This is a standard Troma print. There are frequent scratches, dirt marks and excessive grain. The film also paused for a fraction of a second on a number of occasions, including 6:59, 19:19, 32:09, 44:52, 52:23, 60:31 and 76:46. Although brief, the pauses were noticeable.

     The picture is soft and lacking detail. Sharpness is only reasonable and contrast and brightness varied within scenes. Colours were mostly drab although skin tones were OK. Blacks were acceptable but lacked substance and shadow detail was often indistinct.

     There are no subtitles.

Video Ratings Summary
Shadow Detail
Film-To-Video Artefacts
Film Artefacts


     Audio is a Dolby Digital 2.0 track at 384 Kbps that is functional. This is a mono track and all sounds emanated from the centre speaker.

     There was slight hiss in the quieter moments but for the rest dialogue was clear while the music and effects were predictably flat. There was no surround or subwoofer use.

     Lip synchronisation is occasionally off, but is not distracting.

     The score includes music by Delmar Brown, theme music by Mark Hoffman and Dean Summers plus a number of rock songs including Body Talk performed by Sandy Farina and Nothing at All and It’s This Love performed by Mark Hoffman and Race. All in all the score supports the film well.

Audio Ratings Summary
Audio Sync
Surround Channel Use


Introduction by Lloyd Kaufman (0:53)

     This plays before the film – see comment above.

Commentary by Lloyd Kaufman

     This commentary does not appear on the extras menu. Select from the remote’s “audio”. Kaufman delivers a non-stop, interesting and tongue-in-cheek commentary. He talks about many of the stunts, the special effects, cast anecdotes, influences, using one armed actors, product placement and the Troma philosophy. Kaufman complains about the major studios not playing fair because they use good scripts and good actors, unlike Troma! He is also amused by the fact that there is so much sex and violence in The Toxic Avenger it was inevitable it became a children’s TV cartoon show. Very entertaining.

Toxic Lost Scenes

     Seven scenes (7:03 in total), mostly extended scenes but none particularly important:

Toxic Slide Show

     17 movie and behind the scenes stills. Silent screen, use the remote to advance.

Hot Tromabilia

     Includes the following featurettes (24:08 in total)

Coming Distractions

     Trailers for Troma titles: Sgt. Kabukiman N.Y.P.D. (3:35),Class of Nuke’em High (2:55), Tromeo & Juliet (2:12), The Toxic Avenger (3:10), Def by Temptation (1:45),Surf Nazis Must Die (2:49), Blood Sucking Freaks (1:58) andThe Toxic Avenger 2 (2:19).

Troma Interactivity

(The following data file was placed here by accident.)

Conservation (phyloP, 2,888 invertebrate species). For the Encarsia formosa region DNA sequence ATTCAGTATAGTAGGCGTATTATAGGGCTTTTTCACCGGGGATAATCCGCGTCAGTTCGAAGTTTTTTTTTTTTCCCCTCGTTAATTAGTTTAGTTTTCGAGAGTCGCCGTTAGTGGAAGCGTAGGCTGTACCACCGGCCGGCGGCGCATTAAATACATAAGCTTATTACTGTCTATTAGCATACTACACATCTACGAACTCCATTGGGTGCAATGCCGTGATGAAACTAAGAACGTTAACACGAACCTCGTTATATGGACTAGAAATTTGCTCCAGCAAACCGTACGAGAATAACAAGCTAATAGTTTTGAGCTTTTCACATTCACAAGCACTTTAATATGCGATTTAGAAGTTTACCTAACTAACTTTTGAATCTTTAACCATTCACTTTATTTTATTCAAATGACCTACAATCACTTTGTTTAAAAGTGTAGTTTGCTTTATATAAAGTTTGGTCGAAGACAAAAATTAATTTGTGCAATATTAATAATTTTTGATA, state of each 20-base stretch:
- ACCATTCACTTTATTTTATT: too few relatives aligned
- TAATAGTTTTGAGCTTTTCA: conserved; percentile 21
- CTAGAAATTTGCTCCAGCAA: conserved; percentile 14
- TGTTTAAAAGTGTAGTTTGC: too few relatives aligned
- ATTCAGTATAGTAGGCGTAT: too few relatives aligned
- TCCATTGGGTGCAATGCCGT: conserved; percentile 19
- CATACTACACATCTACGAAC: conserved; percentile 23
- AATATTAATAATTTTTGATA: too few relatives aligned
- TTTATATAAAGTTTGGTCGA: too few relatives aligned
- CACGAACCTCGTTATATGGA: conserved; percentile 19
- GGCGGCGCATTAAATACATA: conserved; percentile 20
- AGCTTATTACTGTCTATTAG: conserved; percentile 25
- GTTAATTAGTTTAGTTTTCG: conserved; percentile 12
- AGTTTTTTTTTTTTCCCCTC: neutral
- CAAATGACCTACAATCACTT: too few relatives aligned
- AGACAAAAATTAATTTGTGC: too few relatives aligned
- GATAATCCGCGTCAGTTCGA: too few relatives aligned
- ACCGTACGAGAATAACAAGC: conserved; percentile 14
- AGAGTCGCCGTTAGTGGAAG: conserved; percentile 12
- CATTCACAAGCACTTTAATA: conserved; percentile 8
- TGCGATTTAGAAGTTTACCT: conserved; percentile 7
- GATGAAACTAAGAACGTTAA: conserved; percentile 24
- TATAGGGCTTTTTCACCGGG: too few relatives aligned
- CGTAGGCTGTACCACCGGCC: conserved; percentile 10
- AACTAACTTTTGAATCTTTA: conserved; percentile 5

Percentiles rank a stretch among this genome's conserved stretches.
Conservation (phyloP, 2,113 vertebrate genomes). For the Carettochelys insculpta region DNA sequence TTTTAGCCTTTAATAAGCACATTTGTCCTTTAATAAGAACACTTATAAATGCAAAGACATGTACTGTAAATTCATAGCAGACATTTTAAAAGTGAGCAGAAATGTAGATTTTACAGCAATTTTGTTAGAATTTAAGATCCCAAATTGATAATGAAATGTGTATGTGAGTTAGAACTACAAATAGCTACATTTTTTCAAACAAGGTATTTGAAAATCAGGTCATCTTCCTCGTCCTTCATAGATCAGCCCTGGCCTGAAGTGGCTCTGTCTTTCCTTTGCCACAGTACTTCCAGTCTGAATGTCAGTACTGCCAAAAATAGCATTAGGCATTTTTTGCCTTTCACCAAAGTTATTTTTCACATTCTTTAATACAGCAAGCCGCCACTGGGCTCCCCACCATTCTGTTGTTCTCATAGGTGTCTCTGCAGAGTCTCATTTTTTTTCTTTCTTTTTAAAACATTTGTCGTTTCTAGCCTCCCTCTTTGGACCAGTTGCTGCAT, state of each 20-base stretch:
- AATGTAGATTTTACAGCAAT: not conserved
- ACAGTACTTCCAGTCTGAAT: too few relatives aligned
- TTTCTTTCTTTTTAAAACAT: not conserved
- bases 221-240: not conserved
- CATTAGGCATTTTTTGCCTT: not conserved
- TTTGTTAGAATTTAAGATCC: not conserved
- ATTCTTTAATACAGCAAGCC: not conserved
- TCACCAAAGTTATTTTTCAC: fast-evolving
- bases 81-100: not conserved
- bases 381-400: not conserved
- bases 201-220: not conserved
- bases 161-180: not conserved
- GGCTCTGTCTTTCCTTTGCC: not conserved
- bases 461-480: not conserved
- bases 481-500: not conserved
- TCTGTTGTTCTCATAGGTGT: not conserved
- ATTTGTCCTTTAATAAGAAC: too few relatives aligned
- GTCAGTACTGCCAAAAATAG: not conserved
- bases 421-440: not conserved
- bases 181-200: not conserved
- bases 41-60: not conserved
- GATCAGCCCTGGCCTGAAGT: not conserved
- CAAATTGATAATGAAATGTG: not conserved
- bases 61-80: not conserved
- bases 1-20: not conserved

Although on the DVD cover and the menu, this feature which includes the Troma Intelligence Test and Tour of Troma Studios cannot be accessed from the menu. It is however on the DVD; use the remote to access the chapters.


     Silent page of film and DVD credits.


    There is censorship information available for this title. Click here to read it (a new window will open). WARNING: Often these entries contain MAJOR plot spoilers.

R4 vs R1

NOTE: To view non-R4 releases, your equipment needs to be multi-zone compatible and usually also NTSC compatible.

     There are a number of editions of The Toxic Avenger worldwide including at least 2 Region 0 US editions. The Region 1 21st Anniversary Golden Edition is the same as our Region 4 21st Anniversary Edition (details in the summary below) although the extras are contained on a second disc. The second Region 0 US release is identical to the release being reviewed now, including the same trailers. Draw.


     The Toxic Avenger is synonymous with Troma and Toxie’s misshapen face has become the Troma logo, so important was this film to the fortunes of the company. It remains a cult film that spawned 3 sequels.

     The Toxic Avenger has been released twice before in Region 4 and each version has been reviewed on this site: the Tribe Distribution “Director’s Cut” here and the Stomp Visual “21st Anniversary Edition” here. Is this release worth an upgrade?

     Both previous releases were the 82 minute cut of the film and neither was 16x9 enhanced. The Director’s Cut was 1.33:1, Dolby Digital 2.0 at 224 Kbps, most likely NTSC. The extras did not include an audio commentary but did include Radiation March, Aroma Du Troma, Toxie Today and Mopboy’s Secrets. The 21st Anniversary Edition was 1.85:1, Dolby Digital 2.0 at 192 Kbps, NTSC format and included an audio commentary with Lloyd Kaufman and fan Lenny Goodman, Cast and Crew Interviews including a substantial one (15:22) with co-director Michael Herz, different deleted scenes, extracts from the stage musical adaption (19:00) plus film and music videos. This edition being reviewed is the 15th Anniversary Director’s Cut and has many of the others releases’ extras (but not the interviews, stage musical, videos or the audio commentary) but does have a commentary by Lloyd Kaufman that is certainly informative and entertaining. This is a case where everyone has to make up their own mind.

     The video and audio are what one expects of Troma. The extras are worthwhile, although not as extensive as the previous 21st Anniversary Edition.

Ratings (out of 5)


© Ray Nyland (the bio is the thing)
Wednesday, November 24, 2010
Review Equipment
DVDSony BDP-S350, using HDMI output
DisplayLG 42inch Hi-Def LCD. This display device has not been calibrated. This display device is 16x9 capable. This display device has a maximum native resolution of 1080p.
Audio DecoderNAD T737. This audio decoder/receiver has not been calibrated.
AmplificationNAD T737
SpeakersStudio Acoustics 5.1

Other Reviews NONE